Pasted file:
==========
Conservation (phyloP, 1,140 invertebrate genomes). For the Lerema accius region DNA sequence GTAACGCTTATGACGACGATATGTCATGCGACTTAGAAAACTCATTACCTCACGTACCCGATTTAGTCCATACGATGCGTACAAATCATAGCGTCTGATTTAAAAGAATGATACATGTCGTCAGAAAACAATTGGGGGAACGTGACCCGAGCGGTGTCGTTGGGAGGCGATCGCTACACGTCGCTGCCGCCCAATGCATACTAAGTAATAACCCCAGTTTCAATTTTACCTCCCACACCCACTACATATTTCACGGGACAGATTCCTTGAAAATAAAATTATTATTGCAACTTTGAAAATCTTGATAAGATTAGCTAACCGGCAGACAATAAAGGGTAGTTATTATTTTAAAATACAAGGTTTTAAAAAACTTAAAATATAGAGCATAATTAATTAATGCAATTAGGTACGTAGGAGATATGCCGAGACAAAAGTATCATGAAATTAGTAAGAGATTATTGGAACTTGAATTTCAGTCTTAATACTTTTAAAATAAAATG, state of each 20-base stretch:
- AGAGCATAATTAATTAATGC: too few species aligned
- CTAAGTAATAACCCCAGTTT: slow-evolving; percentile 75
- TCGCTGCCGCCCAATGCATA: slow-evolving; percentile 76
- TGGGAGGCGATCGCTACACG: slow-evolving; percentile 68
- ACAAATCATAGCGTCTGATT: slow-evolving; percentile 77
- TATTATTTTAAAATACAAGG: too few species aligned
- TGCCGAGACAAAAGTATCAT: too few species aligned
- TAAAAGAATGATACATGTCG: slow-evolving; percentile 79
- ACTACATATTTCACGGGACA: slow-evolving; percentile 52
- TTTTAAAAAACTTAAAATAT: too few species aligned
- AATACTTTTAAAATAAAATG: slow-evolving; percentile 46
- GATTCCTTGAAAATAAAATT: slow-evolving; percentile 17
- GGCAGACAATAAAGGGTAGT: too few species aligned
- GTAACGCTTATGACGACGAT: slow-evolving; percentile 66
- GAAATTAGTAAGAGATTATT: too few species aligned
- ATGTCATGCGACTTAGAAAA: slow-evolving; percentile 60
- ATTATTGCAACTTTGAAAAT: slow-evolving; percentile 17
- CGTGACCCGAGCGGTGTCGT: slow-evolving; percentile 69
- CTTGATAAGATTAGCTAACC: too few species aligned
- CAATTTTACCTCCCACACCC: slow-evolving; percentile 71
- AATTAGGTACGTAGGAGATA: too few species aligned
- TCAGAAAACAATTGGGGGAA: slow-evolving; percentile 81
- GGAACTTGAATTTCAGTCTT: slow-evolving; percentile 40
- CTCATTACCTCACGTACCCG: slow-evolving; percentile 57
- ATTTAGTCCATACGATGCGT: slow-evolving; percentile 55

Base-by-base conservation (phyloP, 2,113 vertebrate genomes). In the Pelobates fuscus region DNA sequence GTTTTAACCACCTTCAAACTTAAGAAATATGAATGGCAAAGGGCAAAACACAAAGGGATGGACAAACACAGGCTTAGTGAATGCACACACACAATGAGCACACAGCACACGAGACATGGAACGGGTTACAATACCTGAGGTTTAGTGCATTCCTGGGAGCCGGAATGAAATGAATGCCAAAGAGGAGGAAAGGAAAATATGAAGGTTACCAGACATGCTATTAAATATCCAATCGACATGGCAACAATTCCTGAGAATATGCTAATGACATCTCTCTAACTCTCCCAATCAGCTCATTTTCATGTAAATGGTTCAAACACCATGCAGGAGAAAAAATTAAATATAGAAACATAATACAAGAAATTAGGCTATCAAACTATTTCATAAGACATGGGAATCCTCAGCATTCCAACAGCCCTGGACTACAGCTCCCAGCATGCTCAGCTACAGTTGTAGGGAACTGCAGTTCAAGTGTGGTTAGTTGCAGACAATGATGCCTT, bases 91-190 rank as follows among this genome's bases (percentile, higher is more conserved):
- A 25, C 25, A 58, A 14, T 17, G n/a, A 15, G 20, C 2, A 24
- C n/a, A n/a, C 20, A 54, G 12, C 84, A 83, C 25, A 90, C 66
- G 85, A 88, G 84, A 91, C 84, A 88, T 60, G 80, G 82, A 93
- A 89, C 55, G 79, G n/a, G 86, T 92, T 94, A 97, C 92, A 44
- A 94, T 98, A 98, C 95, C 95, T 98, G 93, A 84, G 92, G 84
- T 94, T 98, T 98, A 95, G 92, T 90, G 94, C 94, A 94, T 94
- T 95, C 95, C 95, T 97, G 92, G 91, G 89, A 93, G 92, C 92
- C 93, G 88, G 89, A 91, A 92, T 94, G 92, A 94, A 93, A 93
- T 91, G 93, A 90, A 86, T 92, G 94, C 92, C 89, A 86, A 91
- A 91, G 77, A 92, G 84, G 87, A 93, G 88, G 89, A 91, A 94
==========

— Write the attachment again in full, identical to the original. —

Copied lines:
Conservation (phyloP, 1,140 invertebrate genomes). For the Lerema accius region DNA sequence GTAACGCTTATGACGACGATATGTCATGCGACTTAGAAAACTCATTACCTCACGTACCCGATTTAGTCCATACGATGCGTACAAATCATAGCGTCTGATTTAAAAGAATGATACATGTCGTCAGAAAACAATTGGGGGAACGTGACCCGAGCGGTGTCGTTGGGAGGCGATCGCTACACGTCGCTGCCGCCCAATGCATACTAAGTAATAACCCCAGTTTCAATTTTACCTCCCACACCCACTACATATTTCACGGGACAGATTCCTTGAAAATAAAATTATTATTGCAACTTTGAAAATCTTGATAAGATTAGCTAACCGGCAGACAATAAAGGGTAGTTATTATTTTAAAATACAAGGTTTTAAAAAACTTAAAATATAGAGCATAATTAATTAATGCAATTAGGTACGTAGGAGATATGCCGAGACAAAAGTATCATGAAATTAGTAAGAGATTATTGGAACTTGAATTTCAGTCTTAATACTTTTAAAATAAAATG, state of each 20-base stretch:
- AGAGCATAATTAATTAATGC: too few species aligned
- CTAAGTAATAACCCCAGTTT: slow-evolving; percentile 75
- TCGCTGCCGCCCAATGCATA: slow-evolving; percentile 76
- TGGGAGGCGATCGCTACACG: slow-evolving; percentile 68
- ACAAATCATAGCGTCTGATT: slow-evolving; percentile 77
- TATTATTTTAAAATACAAGG: too few species aligned
- TGCCGAGACAAAAGTATCAT: too few species aligned
- TAAAAGAATGATACATGTCG: slow-evolving; percentile 79
- ACTACATATTTCACGGGACA: slow-evolving; percentile 52
- TTTTAAAAAACTTAAAATAT: too few species aligned
- AATACTTTTAAAATAAAATG: slow-evolving; percentile 46
- GATTCCTTGAAAATAAAATT: slow-evolving; percentile 17
- GGCAGACAATAAAGGGTAGT: too few species aligned
- GTAACGCTTATGACGACGAT: slow-evolving; percentile 66
- GAAATTAGTAAGAGATTATT: too few species aligned
- ATGTCATGCGACTTAGAAAA: slow-evolving; percentile 60
- ATTATTGCAACTTTGAAAAT: slow-evolving; percentile 17
- CGTGACCCGAGCGGTGTCGT: slow-evolving; percentile 69
- CTTGATAAGATTAGCTAACC: too few species aligned
- CAATTTTACCTCCCACACCC: slow-evolving; percentile 71
- AATTAGGTACGTAGGAGATA: too few species aligned
- TCAGAAAACAATTGGGGGAA: slow-evolving; percentile 81
- GGAACTTGAATTTCAGTCTT: slow-evolving; percentile 40
- CTCATTACCTCACGTACCCG: slow-evolving; percentile 57
- ATTTAGTCCATACGATGCGT: slow-evolving; percentile 55

Base-by-base conservation (phyloP, 2,113 vertebrate genomes). In the Pelobates fuscus region DNA sequence GTTTTAACCACCTTCAAACTTAAGAAATATGAATGGCAAAGGGCAAAACACAAAGGGATGGACAAACACAGGCTTAGTGAATGCACACACACAATGAGCACACAGCACACGAGACATGGAACGGGTTACAATACCTGAGGTTTAGTGCATTCCTGGGAGCCGGAATGAAATGAATGCCAAAGAGGAGGAAAGGAAAATATGAAGGTTACCAGACATGCTATTAAATATCCAATCGACATGGCAACAATTCCTGAGAATATGCTAATGACATCTCTCTAACTCTCCCAATCAGCTCATTTTCATGTAAATGGTTCAAACACCATGCAGGAGAAAAAATTAAATATAGAAACATAATACAAGAAATTAGGCTATCAAACTATTTCATAAGACATGGGAATCCTCAGCATTCCAACAGCCCTGGACTACAGCTCCCAGCATGCTCAGCTACAGTTGTAGGGAACTGCAGTTCAAGTGTGGTTAGTTGCAGACAATGATGCCTT, bases 91-190 rank as follows among this genome's bases (percentile, higher is more conserved):
- A 25, C 25, A 58, A 14, T 17, G n/a, A 15, G 20, C 2, A 24
- C n/a, A n/a, C 20, A 54, G 12, C 84, A 83, C 25, A 90, C 66
- G 85, A 88, G 84, A 91, C 84, A 88, T 60, G 80, G 82, A 93
- A 89, C 55, G 79, G n/a, G 86, T 92, T 94, A 97, C 92, A 44
- A 94, T 98, A 98, C 95, C 95, T 98, G 93, A 84, G 92, G 84
- T 94, T 98, T 98, A 95, G 92, T 90, G 94, C 94, A 94, T 94
- T 95, C 95, C 95, T 97, G 92, G 91, G 89, A 93, G 92, C 92
- C 93, G 88, G 89, A 91, A 92, T 94, G 92, A 94, A 93, A 93
- T 91, G 93, A 90, A 86, T 92, G 94, C 92, C 89, A 86, A 91
- A 91, G 77, A 92, G 84, G 87, A 93, G 88, G 89, A 91, A 94